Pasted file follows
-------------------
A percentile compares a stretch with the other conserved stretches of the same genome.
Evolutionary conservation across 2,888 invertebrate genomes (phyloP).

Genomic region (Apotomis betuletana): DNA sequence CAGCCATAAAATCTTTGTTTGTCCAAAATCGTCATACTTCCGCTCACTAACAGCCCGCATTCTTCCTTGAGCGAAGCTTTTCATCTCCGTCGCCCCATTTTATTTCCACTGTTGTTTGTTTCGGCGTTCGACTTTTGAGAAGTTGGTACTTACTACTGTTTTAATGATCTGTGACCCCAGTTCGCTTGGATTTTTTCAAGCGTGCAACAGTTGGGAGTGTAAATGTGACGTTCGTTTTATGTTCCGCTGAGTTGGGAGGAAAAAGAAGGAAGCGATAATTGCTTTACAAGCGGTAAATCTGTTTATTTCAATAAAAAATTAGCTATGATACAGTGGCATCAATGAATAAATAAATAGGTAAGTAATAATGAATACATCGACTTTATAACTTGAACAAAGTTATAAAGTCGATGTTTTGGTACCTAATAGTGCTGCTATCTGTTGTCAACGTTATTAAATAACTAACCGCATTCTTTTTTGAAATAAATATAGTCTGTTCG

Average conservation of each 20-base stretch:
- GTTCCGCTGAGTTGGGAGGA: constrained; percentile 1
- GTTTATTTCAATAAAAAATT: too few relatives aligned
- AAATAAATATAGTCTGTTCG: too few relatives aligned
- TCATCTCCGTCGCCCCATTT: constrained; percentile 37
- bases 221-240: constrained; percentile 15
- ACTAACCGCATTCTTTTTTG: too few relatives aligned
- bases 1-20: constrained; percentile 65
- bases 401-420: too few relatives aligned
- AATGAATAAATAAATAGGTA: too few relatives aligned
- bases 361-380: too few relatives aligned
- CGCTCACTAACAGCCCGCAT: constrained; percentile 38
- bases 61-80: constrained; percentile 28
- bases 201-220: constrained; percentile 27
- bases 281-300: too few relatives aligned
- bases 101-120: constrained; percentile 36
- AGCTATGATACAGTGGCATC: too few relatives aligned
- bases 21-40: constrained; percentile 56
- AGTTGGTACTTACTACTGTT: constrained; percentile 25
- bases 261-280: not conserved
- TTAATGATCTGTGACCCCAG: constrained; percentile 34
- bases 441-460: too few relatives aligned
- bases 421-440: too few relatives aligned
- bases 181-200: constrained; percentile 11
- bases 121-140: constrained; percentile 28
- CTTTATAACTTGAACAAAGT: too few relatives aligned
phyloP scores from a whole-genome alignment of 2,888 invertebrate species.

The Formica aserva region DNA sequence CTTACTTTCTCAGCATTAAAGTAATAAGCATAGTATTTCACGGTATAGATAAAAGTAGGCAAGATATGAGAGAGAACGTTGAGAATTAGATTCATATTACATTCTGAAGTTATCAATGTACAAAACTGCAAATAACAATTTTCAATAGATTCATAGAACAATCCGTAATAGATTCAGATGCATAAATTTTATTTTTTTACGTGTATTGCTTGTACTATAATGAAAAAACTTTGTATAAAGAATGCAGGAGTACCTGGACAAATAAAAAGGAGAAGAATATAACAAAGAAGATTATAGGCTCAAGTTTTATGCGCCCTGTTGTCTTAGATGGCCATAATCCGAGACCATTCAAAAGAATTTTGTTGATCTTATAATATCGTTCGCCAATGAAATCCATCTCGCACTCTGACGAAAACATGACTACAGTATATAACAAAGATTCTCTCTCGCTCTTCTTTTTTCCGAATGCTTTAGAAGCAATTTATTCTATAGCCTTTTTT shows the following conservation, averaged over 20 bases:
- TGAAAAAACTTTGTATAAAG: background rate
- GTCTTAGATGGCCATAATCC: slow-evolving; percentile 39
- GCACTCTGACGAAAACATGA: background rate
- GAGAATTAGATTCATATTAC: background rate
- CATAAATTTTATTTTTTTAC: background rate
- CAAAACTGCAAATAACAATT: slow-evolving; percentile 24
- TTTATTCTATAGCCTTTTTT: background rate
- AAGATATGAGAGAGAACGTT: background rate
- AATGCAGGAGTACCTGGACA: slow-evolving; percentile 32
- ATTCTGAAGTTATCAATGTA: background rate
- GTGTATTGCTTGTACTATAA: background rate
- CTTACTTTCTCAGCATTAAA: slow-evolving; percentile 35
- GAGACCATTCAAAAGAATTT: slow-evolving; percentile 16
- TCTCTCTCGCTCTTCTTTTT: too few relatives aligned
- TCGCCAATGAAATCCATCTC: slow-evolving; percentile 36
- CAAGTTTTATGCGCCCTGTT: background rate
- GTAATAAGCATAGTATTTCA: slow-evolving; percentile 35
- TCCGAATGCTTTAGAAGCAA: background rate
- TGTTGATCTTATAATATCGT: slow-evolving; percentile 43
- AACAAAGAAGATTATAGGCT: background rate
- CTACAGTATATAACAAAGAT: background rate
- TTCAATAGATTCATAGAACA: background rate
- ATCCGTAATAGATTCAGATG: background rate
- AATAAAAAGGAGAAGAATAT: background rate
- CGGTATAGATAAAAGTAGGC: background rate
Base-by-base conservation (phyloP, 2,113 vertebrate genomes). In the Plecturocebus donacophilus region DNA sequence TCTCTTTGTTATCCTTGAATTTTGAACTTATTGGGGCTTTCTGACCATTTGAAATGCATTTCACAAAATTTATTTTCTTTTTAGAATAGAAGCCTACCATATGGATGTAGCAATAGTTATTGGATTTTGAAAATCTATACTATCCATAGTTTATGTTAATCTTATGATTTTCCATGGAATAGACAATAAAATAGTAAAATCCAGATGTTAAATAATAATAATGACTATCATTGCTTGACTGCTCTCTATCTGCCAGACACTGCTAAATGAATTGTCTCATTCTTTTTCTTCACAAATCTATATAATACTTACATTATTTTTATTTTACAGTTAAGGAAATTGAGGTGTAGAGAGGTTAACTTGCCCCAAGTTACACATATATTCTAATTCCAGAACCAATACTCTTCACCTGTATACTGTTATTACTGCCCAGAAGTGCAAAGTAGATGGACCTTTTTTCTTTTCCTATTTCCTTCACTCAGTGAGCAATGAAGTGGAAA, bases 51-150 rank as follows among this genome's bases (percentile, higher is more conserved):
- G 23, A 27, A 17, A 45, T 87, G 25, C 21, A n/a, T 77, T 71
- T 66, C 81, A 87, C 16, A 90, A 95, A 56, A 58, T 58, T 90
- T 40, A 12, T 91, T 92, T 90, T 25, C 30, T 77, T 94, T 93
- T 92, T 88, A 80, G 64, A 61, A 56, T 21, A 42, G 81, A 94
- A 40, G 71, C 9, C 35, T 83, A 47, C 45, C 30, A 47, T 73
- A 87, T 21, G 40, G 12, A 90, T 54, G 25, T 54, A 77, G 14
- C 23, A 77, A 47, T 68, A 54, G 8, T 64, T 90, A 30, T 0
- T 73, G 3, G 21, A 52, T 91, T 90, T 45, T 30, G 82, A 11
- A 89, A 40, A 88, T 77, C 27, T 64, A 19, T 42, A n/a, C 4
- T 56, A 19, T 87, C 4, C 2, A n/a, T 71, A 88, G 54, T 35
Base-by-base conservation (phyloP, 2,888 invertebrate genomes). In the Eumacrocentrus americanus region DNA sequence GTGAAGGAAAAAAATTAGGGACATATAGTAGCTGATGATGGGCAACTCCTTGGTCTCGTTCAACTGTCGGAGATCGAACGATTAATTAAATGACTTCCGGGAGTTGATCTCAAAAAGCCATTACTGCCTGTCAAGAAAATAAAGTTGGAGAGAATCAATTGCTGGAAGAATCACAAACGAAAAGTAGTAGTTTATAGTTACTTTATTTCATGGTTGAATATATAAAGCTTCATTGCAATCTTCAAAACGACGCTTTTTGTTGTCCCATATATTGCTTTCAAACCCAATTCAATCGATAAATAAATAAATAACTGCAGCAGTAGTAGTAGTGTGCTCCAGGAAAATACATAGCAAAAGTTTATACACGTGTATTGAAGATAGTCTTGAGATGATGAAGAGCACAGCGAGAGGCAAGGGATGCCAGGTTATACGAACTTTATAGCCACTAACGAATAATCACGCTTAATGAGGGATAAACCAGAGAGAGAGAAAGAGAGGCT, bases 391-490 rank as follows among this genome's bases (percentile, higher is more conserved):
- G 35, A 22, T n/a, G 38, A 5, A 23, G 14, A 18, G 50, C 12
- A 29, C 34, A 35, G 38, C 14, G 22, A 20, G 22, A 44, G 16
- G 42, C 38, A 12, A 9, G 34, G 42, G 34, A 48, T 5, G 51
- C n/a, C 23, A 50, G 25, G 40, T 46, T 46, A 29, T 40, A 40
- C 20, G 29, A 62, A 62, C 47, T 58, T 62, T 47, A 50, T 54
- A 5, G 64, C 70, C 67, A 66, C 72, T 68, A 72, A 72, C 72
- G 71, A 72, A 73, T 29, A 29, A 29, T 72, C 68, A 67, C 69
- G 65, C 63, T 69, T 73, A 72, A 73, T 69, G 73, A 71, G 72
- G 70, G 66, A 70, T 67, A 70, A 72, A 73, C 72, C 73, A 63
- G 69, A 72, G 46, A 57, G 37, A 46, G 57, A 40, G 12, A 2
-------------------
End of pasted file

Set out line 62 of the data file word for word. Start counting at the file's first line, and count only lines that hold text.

- A 40, G 71, C 9, C 35, T 83, A 47, C 45, C 30, A 47, T 73